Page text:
App Reviewed on: iPad 2
Graphics / Sound Rating:
Replay Value Rating:
FIFA has finally gone free-to-play. That is no typo. FIFA 14 is available now on iOS for the whopping cost of no money. But how could EA Sports take one of their most successful brands and release the newest version for free? More importantly, what has been removed to justify the non-existent price tag? Rest assured that while this may not be last year’s FIFA, the core soccer simulation remains just as pristine as prior iterations.
When it comes to free-to-play experiences, EA has produced titles that hit both ends of the acceptability spectrum. Madden 25 set the bar low enough to trip over, while Plants vs. Zombies 2 stood as an example of how to make the pricing model work to perfection. Thankfully FIFA 14 leans more towards zombie invasions than pigskin abominations. First off, there are no limitations to how much time a player can invest in the game. The bottom line is that FIFA 14 can be played forever, without the necessity to invest a single penny.
This year’s footie installment shifts the entire focus of the simulator towards the Ultimate Team mode. Purchasing packs of cards using either in-game currency or real cash can be used to manage the team’s roster, upgrade skills through training, or manage contract negotiations. As said earlier, there is no necessity to ever spend money, with the caveat that the player must be willing to grind out matches in order to accrue cash. Is it more convenient to fork over real cash? Sure, but it is not a requirement to get the full “FIFA experience.”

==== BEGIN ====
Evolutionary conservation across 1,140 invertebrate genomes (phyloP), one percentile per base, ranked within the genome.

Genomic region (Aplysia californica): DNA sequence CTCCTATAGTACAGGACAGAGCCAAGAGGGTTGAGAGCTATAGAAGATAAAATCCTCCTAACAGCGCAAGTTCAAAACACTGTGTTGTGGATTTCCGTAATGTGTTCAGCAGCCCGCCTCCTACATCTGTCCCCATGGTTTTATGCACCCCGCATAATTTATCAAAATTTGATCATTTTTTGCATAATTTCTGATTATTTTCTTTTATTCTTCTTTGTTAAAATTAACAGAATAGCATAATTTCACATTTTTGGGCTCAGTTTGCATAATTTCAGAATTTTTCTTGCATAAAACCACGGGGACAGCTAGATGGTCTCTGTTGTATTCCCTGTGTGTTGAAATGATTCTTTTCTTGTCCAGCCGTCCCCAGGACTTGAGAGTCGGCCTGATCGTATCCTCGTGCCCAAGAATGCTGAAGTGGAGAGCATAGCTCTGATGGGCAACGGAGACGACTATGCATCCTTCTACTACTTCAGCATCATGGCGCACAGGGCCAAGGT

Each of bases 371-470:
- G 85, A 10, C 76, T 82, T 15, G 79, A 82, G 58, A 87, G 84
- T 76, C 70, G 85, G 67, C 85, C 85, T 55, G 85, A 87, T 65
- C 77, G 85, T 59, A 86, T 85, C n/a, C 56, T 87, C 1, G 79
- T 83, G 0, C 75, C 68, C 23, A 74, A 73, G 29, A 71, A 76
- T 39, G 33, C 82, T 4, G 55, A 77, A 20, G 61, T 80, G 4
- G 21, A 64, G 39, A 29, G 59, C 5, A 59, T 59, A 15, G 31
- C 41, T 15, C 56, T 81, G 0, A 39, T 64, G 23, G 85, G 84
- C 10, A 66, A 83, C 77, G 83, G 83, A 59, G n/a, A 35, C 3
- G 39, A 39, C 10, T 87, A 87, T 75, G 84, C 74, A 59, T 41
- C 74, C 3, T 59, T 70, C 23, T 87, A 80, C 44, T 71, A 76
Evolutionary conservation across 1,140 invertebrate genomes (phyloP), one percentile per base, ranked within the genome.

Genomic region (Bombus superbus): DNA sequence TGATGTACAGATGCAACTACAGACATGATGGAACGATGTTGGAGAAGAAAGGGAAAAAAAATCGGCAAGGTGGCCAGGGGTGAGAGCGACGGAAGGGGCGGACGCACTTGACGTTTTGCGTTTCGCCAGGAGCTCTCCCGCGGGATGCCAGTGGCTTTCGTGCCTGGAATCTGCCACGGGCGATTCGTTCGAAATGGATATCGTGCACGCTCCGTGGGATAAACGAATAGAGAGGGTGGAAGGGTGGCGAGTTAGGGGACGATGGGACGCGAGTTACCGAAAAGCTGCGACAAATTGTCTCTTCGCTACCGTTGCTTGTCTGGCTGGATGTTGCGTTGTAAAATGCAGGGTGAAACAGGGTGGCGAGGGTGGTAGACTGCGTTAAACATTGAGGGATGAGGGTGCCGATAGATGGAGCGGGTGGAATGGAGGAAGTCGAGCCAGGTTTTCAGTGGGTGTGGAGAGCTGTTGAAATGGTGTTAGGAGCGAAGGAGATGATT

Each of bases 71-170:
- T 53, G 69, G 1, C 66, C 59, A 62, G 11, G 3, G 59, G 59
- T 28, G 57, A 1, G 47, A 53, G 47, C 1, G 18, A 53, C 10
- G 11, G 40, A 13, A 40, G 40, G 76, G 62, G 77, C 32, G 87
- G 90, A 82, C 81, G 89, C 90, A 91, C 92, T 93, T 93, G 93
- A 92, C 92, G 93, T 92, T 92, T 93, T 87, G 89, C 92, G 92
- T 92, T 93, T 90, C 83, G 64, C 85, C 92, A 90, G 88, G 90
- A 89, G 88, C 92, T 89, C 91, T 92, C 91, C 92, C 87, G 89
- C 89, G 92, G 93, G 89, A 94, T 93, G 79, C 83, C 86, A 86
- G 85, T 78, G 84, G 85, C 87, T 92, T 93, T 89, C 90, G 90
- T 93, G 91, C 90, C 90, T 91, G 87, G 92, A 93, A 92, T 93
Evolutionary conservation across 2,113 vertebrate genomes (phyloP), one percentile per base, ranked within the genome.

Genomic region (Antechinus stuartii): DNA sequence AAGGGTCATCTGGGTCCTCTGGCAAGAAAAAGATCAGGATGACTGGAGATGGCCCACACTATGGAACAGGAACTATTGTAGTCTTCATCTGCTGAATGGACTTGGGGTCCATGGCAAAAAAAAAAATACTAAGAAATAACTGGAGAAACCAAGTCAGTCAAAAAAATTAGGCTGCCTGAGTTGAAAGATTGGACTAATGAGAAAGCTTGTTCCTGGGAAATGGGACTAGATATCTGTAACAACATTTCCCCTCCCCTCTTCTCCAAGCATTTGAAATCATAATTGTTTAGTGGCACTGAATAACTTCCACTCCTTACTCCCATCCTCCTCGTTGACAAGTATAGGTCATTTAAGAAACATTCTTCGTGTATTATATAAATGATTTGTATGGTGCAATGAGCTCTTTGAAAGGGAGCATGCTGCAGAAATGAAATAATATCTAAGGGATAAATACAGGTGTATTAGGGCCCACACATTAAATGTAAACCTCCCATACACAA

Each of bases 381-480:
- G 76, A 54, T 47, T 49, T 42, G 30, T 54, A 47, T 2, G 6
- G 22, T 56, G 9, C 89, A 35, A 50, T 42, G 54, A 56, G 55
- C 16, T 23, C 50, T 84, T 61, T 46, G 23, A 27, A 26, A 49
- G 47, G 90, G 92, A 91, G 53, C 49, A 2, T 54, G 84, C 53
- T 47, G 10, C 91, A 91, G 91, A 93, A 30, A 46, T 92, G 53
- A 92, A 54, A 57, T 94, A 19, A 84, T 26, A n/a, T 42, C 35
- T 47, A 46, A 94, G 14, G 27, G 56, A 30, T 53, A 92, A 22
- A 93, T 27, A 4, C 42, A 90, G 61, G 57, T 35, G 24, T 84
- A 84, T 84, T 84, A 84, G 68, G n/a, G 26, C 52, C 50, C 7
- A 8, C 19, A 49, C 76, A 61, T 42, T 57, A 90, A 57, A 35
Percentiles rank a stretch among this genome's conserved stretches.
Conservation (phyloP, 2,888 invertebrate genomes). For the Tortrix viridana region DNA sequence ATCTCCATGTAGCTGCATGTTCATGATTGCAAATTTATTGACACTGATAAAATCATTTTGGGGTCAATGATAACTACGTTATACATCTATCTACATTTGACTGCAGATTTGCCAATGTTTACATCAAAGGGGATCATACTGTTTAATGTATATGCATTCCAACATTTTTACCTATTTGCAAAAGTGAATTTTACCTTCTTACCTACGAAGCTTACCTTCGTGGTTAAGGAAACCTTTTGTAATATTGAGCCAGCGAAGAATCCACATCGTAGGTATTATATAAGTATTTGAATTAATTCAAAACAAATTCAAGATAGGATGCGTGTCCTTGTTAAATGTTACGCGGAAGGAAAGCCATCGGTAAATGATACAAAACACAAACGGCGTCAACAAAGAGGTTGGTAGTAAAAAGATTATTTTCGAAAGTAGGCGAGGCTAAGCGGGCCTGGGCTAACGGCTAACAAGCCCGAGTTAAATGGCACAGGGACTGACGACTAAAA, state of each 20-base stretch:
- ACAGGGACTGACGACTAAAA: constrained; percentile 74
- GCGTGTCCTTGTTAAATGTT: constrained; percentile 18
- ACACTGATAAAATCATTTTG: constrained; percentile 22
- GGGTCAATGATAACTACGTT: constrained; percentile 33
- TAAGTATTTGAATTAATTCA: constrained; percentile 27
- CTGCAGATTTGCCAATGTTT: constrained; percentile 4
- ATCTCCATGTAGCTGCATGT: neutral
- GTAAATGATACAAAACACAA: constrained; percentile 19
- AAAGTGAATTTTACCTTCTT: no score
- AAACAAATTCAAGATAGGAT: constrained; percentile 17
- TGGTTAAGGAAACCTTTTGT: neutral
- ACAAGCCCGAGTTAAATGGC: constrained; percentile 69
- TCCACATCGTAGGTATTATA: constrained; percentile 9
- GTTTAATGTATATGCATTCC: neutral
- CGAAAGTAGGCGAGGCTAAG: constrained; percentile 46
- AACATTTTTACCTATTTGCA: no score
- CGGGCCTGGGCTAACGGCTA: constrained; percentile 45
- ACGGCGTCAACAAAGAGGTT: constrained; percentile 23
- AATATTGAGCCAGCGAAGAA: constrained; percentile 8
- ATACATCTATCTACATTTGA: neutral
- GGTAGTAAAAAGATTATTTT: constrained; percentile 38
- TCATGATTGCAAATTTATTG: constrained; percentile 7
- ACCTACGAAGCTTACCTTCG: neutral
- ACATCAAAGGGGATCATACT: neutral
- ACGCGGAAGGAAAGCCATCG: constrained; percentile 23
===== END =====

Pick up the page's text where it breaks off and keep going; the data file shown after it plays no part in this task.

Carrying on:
Once the game itself is actually initiated, it possesses the same action that the iOS audience has been gradually falling in love with over the past five years. Every aspect of the sport both on and off the pitch will strike a chord with dedicated soccer fans. It doesn’t hurt matters much when the controls are spot on and the visuals are as great as ever, especially on current model iOS devices.
With the move to free-to-play, there will undoubtedly be a vocal minority that incessantly complains about missing the glory days of paying cash and getting a completely unlocked single player experience. Well guess what? There is an option to pay $4.99 to unlock an exhibition, tournament, and manager mode. Truly, this is the best of both worlds.
EA Sports would be wise to apply the FIFA 14 model to their other mobile sports franchises down the road. It is the perfect marriage of a free base application that can be played forever, to a purchasable standalone experience that so many have grown to know and love. Not to mention that FIFA’s action on the field is so far ahead of the pack that the competition has completely lost their scent. Vuvuzelas be damned, there is no reason not to join the action this season.
Tagged with: EA Sports, FIFA, FIFA 14, free, Madden 25, Plants vs Zombies 2, review